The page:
Failure to Supervise
Investors primarily deal with a single broker or financial advisor who manages their money. These brokers, in most cases, are agents of a financial institution. As agents, the financial institution has an obligation to monitor and supervise the activity of the stockbroker/financial advisor. They are required to monitor financial advisor and/or brokerage accounts for any potential red flags of wrongdoing including the suitability of investment products being offered to clients, the activity in the clients’ accounts, and communications being sent out to clients, just to name a few. Consequently, financial institutions may be liable for failure to supervise their brokers when broker misconduct is found. Financial institutions have a responsibility to have a reasonable supervisory system in place for the protection of investors.
The Financial Industry Regulatory Authority (FINRA) has implemented rules specifically targeting the issue of brokerage firm supervision. FINRA Rule 3110 requires brokerage firms to maintain a supervisory system to oversee the activities of each associated person. The supervisory system must be reasonably designed to achieve compliance with applicable securities laws and regulations as well as FINRA rules. These supervisory systems should be designed to oversee specific activities related to the type of business at each branch office.
The rule requires brokerage firms to establish a registered principal with authority to carry out the supervisory responsibilities. This is usually the branch office manager. Branch office managers are the first line of defense when it comes to protecting investors from violations of FINRA rules and regulations. The brokerage firm and branch office manager are responsible for overseeing various activities, including:
- Financial advisor vetting, hiring and selection;
- Financial advisor training;
- Financial advisor communications with customers;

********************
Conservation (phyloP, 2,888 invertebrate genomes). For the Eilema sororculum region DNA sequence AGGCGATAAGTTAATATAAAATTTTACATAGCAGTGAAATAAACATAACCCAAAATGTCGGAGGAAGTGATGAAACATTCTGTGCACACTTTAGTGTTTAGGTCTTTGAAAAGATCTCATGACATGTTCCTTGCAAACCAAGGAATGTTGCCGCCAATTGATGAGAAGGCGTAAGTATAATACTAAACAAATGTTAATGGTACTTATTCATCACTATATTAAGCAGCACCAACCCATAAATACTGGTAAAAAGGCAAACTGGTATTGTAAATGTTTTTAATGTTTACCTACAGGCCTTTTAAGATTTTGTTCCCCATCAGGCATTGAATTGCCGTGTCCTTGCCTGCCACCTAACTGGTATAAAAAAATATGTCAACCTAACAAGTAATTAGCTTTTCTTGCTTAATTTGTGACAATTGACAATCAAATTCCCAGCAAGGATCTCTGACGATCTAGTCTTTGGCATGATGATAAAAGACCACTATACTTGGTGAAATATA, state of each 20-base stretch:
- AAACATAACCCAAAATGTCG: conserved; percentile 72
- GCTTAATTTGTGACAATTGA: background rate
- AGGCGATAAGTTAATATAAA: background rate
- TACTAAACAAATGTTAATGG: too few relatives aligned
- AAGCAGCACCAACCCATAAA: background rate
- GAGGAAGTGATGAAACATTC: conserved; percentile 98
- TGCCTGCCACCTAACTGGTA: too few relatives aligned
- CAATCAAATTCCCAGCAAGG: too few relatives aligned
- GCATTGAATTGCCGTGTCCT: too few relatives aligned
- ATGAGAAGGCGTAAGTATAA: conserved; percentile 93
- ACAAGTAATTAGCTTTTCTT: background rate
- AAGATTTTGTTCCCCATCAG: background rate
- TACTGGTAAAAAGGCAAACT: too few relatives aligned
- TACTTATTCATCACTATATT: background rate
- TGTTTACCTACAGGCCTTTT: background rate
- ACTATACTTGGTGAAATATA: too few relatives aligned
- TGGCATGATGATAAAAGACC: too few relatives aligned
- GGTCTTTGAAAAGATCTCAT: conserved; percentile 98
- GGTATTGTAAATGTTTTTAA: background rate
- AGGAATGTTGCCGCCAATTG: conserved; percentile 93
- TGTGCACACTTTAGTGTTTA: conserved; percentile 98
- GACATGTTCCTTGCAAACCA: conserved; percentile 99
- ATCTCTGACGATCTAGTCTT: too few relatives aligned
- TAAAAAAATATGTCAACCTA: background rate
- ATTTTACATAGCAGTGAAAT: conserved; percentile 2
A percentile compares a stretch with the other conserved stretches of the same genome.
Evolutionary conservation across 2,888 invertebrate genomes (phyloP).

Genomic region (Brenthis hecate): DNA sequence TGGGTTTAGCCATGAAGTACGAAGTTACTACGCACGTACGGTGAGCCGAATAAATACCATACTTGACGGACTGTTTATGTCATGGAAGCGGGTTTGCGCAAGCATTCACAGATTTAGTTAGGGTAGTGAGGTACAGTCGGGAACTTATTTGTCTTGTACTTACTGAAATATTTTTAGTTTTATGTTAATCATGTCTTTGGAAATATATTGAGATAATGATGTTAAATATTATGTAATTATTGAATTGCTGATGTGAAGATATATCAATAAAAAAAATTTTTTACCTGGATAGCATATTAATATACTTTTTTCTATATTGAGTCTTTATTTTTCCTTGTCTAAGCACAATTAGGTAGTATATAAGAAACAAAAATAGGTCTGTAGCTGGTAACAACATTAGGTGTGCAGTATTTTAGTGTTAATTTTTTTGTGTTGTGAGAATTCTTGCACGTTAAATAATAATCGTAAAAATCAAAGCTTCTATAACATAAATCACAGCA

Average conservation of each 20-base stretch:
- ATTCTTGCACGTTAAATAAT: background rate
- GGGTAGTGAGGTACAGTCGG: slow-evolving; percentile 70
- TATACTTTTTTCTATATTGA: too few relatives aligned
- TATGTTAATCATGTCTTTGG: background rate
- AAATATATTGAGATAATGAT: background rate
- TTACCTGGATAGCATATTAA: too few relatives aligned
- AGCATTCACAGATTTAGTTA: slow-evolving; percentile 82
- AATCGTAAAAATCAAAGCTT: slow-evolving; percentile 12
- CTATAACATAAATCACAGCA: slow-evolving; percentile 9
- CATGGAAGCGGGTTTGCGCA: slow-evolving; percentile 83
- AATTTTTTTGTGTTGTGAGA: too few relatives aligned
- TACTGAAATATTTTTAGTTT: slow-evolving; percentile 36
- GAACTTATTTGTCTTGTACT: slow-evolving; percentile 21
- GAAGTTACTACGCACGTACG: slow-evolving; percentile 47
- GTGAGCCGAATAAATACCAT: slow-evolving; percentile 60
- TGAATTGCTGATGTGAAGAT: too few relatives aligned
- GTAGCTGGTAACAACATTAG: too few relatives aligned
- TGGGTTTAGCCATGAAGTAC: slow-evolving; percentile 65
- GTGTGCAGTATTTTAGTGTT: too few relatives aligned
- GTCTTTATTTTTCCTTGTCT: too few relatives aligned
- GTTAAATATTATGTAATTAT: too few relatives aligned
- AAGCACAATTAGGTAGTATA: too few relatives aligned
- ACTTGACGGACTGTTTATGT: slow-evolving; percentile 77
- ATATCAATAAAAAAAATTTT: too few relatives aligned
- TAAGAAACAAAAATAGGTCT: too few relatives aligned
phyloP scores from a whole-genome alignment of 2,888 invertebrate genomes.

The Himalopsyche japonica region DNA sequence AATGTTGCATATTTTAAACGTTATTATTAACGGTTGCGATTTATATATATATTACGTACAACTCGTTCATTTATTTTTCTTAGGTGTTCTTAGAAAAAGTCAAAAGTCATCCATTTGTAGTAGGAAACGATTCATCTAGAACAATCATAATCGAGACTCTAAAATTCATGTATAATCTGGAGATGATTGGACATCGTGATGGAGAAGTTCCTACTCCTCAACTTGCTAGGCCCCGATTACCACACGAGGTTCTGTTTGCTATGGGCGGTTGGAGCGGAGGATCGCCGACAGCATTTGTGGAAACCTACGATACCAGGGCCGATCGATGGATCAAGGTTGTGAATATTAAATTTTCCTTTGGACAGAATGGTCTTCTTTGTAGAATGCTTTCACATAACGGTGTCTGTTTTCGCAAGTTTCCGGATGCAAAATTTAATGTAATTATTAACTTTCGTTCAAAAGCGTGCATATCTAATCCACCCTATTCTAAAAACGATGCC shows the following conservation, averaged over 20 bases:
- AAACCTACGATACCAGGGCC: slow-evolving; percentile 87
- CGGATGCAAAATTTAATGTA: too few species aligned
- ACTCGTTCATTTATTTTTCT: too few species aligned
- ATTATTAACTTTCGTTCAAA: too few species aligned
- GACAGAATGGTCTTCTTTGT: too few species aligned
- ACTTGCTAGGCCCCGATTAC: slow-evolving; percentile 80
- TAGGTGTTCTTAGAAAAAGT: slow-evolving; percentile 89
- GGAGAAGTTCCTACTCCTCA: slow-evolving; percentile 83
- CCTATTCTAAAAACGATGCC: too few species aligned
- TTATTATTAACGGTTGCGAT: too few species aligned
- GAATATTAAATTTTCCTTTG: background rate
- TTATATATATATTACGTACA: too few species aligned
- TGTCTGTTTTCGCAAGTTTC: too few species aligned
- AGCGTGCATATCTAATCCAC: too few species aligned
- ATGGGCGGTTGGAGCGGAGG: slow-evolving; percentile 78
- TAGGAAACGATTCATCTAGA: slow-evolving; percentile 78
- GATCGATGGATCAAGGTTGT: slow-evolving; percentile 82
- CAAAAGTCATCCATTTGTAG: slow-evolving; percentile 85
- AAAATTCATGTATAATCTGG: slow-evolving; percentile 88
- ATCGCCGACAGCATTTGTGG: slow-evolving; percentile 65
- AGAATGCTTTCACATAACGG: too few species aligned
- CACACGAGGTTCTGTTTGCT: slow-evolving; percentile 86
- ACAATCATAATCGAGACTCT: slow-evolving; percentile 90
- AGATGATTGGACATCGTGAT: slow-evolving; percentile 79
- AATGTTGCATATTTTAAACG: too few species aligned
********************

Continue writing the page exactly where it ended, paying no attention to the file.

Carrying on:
- Financial advisor presentation materials;
- Financial advisor’s client recommendations; and
- Financial advisor transactions in client accounts.
Often times, an electronic management system is used to assist in overseeing broker activity in client accounts. The electronic management system generates what are known as exception reports. Exception reports are used to flag unusual activity in customer accounts, including the following:
- Large percentage declines in brokerage account equity;
- Levels of margin related to brokerage accounts;
- Excessive trading, also known as “churning”; and
- Securities concentrations.
Sometimes, branch managers are required to reach out to clients to ensure customers understand the investment strategy, risks associated with the strategy employed by the financial advisor and other activities occurring in the accounts. Failure to supervise is a frequent claim against brokerage firms whose financial advisors and registered representatives commit some sort of securities misconduct right under the brokerage firm and branch managers’ noses.Silver Law Group has Recovered Money for Aggrieved Investors who were Victims of a Brokerage Firm’s Failure to Supervise
Silver Law Group and its attorneys have extensive experience seeking and recovering losses due to brokerage firms’ failure to supervise its registered representatives. If you’ve suffered losses as a result, you may be able to recover your losses through FINRA arbitration. Our attorneys will evaluate your case at no cost to you and, if we take your case, you pay nothing unless we secure a recovery. Contact our firm for a free consultation.